From the TUC

NEST sings a sweeter song than Osborne’s Destination Anywhere

27 Jun 2015, by in Pensions & Investment

With the honourable exception of The Marvelettes, those embarking on a journey typically have an end point in mind.

Yet, Destination Anywhere has been the soundtrack to the recent pension liberalisation changes.

The publication by NEST, the state-backed pension provider, of a blueprint for retirement income could give a sense of direction to an area of public policy that has been looking increasingly chaotic.

After effectively abolishing the requirement for savers in defined contribution pensions to buy an annuity to provide them with an income, the government has stubbornly refused to set out an alternative retirement income policy.

Instead, the omnipotent market, given a year’s notice, was expected to magically provide solutions, as if revamping retirement income was akin to rebranding washing powder.

The resultant dash for cash has been cited by our chancellor as a sign of success.

Yet, a vast array of research shows that most people want to use the bulk of their retirement savings to provide an income in old age.

Without straightforward good value products, some will be at risk of exhausting their savings too quickly – including through the ravaging impact of inflation on cash savings. Others will underspend amid fear of running out of money and have a reduced standard of living.

It is also clear that people value choice but many don’t want to have to make complex decisions about how they access their savings and they want and expect sensible retirement income options to be signposted to them.

NEST’s proposals move thinking on considerably by considering what a good retirement income product would look like.

Its blueprint covers three phases of later life, from mid 60s to mid 70s, mid 70s to mid 80s and mid 80s and beyond.

At retirement the pension pot would be split 90/10. The largest portion would come into an income drawdown fund that would provide a steady income that will remain invested with the aim of protecting savings against inflation. This would be taken over some 20 years.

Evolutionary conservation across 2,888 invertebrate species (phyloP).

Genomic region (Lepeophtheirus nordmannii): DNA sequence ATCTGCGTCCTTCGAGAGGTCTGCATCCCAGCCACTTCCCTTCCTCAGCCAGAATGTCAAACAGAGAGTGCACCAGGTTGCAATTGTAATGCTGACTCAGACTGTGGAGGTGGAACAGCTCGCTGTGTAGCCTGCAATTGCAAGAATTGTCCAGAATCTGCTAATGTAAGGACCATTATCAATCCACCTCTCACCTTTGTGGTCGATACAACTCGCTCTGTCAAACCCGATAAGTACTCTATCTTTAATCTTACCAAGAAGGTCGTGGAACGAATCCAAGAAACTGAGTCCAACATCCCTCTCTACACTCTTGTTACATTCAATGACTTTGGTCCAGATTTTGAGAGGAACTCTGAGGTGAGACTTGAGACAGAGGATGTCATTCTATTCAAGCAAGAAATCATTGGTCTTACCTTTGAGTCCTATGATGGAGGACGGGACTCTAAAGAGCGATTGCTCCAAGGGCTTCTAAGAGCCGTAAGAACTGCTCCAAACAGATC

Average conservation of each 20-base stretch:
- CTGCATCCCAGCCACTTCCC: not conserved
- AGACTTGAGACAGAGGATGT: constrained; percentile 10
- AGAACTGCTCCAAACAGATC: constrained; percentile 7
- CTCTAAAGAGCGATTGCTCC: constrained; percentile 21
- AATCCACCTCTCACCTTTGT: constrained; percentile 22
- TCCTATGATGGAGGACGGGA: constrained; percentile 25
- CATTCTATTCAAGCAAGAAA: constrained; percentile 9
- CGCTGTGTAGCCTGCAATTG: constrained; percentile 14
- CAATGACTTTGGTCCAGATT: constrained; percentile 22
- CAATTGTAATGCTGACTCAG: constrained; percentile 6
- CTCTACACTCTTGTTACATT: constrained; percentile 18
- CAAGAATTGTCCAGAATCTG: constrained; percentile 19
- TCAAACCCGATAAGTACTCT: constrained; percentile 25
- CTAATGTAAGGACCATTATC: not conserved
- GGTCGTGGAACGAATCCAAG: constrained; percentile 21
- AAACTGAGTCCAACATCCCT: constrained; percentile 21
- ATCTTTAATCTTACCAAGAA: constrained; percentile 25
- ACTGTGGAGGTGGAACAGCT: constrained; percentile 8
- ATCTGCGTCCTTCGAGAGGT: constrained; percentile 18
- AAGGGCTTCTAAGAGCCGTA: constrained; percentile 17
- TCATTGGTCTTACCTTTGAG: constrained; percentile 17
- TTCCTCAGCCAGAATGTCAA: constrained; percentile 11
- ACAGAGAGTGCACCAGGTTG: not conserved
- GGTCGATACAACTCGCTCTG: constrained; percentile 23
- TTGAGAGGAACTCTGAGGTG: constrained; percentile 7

The smaller portion will be a cash fund that can be accessed for one-off expenses.

If any of drawdown or cash savings remain when the member dies, it passes to their heirs.

A premium of 1 per cent to 2 percent would be skimmed off monthly income payments between age 65 and 75 to fund what NEST calls  “later life protected income”. This would start paying out when someone reached their mid-80s.

A saver would be given the option to take the premiums saved as a lump sum at 75 instead of buying the deferred annuity.

This, NEST suggests, could be operated as a collective defined contribution scheme – paying out incomes from a pool of assets that have been invested as well as from reserves.

The beauty of the scheme is that it takes some of the drivers behind the government’s pension agenda: people’s desire to have the flexibility to take out cash to fund occasional expenses and perhaps to have the option to bequeath some remaining savings (especially if they die early). But it retains the longevity insurance and inflation protection of the best of the annuity market.

There is much to debate in NEST’s proposals. Are the three phases of retirement it identifies appropriate?

Is it acceptable for 85 year olds to potentially having a sharp drop in income as they move from income drawdown to protected income phases?

Likewise is  it really sensible, as NEST argues, for this income to be fixed in nominal terms rather than rising with prices or wages?

Is 75 too late to be making major financial decisions?

Why use a CDC model only for the very last years of retirement?

The pricing of such a product will also be important.

Other players in the pensions industry, if they are clever, will respond to the challenge and come forward with their own solutions – or explain how they could fulfil NEST’s. This would be a step forward from providing cash lump sums or reheating for the mass market expensive products designed for a wealthy few.

The NEST proposal is certainly not the only means of travel but it at least it sets out a destination.

2 Responses to NEST sings a sweeter song than Osborne’s Destination Anywhere

  1. Could CDC hatch from NEST?
    Jul 2nd 2015, 11:40 am

    […] blueprint for retirement income published by government-backed pensions provider NEST takes on this idea by exploring CDC as a […]

  2. “Shoulda, woulda, coulda”: yet more evidence shows income beats choice in retirement
    Jul 14th 2015, 12:30 pm

    […] out what it thinks a good retirement income strategy is. In the absence of this, NEST has done very valuable work setting out a model that focuses on the provision of an income stream while also providing the […]